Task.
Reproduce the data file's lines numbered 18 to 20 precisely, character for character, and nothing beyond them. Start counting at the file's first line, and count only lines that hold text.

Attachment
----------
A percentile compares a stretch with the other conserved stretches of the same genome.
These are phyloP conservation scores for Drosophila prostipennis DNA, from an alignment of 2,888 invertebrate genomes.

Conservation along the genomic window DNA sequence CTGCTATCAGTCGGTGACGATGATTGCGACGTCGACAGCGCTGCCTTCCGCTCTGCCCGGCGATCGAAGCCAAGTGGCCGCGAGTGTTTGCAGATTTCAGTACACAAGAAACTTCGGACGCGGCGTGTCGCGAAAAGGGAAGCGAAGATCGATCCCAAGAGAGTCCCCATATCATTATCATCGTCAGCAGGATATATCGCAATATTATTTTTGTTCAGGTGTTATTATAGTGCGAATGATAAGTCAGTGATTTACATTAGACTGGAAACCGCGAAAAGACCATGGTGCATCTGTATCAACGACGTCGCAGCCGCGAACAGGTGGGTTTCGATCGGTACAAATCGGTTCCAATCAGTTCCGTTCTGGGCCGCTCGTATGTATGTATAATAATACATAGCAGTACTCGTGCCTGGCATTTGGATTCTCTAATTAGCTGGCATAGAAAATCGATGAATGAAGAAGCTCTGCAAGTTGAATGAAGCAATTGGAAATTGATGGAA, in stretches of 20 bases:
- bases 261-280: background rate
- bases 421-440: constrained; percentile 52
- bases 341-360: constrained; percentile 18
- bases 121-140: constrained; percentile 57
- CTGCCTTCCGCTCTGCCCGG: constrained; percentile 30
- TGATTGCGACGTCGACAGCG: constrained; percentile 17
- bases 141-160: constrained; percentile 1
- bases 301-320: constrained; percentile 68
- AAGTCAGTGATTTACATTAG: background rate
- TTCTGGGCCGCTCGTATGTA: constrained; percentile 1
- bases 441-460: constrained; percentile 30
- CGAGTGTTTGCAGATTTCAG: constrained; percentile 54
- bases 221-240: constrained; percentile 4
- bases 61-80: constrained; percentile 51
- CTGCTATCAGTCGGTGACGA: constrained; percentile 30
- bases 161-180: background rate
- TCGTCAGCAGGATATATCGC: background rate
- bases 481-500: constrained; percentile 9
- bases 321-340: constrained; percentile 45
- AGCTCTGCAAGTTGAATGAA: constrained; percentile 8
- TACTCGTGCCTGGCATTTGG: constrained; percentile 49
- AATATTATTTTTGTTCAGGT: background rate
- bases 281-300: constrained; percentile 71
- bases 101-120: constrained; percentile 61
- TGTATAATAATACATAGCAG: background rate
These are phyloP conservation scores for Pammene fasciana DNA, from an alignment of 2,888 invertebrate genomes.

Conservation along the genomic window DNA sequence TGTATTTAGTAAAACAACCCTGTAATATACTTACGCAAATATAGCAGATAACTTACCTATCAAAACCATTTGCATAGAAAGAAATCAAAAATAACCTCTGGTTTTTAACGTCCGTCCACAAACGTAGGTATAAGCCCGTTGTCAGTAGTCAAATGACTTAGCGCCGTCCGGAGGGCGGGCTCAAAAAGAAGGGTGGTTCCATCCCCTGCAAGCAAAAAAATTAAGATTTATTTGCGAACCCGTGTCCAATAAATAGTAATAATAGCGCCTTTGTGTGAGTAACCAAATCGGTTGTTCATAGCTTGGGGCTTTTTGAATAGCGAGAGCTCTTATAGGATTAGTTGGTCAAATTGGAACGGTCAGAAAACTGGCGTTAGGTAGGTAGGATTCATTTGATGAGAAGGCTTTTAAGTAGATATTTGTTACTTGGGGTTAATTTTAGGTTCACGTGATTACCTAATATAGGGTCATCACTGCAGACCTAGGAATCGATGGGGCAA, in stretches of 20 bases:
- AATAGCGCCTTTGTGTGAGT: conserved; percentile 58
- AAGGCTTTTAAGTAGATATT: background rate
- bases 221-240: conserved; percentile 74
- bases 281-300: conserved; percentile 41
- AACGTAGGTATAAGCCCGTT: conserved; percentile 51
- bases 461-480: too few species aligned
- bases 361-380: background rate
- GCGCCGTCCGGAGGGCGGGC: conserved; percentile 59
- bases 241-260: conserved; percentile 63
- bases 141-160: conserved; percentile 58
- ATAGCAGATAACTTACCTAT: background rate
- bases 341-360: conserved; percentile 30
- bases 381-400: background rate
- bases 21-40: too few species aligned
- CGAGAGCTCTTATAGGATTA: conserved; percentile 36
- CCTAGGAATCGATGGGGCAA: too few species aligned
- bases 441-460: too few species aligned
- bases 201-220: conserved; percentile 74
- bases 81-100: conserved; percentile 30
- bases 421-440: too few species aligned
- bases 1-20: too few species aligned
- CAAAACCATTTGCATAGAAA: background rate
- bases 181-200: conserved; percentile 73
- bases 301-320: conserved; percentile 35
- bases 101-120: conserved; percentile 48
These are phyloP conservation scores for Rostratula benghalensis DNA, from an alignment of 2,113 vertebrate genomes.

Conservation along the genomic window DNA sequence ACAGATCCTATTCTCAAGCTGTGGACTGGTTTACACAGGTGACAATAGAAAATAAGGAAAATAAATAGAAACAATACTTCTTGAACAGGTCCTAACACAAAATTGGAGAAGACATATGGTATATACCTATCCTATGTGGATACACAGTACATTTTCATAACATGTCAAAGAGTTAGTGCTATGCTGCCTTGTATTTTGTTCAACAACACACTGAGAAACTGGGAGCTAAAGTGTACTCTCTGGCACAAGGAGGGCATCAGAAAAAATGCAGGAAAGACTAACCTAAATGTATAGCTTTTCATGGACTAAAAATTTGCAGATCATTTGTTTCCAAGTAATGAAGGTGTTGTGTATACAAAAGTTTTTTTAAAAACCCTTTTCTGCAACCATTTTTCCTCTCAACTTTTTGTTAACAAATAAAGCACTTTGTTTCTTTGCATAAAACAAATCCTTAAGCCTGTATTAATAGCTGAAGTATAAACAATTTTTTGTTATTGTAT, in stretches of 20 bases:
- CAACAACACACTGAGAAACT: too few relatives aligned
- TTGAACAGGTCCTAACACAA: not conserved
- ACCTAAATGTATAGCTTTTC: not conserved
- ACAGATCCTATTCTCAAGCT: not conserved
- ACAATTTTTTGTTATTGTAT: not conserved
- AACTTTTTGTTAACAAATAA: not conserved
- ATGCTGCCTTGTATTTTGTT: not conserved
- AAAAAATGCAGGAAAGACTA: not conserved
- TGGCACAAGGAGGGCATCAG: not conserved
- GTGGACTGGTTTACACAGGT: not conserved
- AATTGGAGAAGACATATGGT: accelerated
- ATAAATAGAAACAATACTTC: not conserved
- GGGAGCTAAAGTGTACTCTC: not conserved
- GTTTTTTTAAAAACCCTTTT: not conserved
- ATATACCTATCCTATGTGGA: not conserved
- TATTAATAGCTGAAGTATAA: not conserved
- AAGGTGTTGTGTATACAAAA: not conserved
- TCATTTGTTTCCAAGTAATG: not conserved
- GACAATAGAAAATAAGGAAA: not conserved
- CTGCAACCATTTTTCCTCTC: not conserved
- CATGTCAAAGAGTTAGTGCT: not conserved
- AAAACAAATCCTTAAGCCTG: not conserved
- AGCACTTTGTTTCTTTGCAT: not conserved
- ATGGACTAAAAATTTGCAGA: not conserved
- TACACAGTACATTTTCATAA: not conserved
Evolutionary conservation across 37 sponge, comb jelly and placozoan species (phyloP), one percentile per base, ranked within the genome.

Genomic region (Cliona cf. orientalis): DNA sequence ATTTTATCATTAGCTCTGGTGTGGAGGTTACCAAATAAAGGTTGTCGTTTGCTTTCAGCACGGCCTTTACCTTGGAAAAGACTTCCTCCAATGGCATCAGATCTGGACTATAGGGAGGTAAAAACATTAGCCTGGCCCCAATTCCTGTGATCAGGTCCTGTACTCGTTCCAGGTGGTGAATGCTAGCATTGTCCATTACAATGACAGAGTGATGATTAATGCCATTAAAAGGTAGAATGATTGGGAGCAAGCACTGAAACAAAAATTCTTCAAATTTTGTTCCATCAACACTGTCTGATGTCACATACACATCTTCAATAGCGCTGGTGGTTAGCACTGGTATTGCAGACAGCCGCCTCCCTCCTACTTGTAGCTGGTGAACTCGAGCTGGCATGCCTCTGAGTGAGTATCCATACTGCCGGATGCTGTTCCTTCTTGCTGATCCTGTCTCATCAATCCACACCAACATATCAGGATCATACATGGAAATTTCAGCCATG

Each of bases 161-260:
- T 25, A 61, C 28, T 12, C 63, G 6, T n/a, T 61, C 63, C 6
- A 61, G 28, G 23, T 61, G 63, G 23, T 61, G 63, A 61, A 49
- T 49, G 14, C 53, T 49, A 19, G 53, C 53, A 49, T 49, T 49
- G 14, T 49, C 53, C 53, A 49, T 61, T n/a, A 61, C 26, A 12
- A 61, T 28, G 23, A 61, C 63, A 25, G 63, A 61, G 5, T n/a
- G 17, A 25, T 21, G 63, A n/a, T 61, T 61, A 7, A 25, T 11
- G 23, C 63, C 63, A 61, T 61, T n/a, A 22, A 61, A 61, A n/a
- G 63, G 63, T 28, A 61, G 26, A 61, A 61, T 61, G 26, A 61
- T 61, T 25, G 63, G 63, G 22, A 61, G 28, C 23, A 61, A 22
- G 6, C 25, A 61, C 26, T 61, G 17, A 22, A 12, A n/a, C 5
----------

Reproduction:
- CTGCTATCAGTCGGTGACGA: constrained; percentile 30
- bases 161-180: background rate
- TCGTCAGCAGGATATATCGC: background rate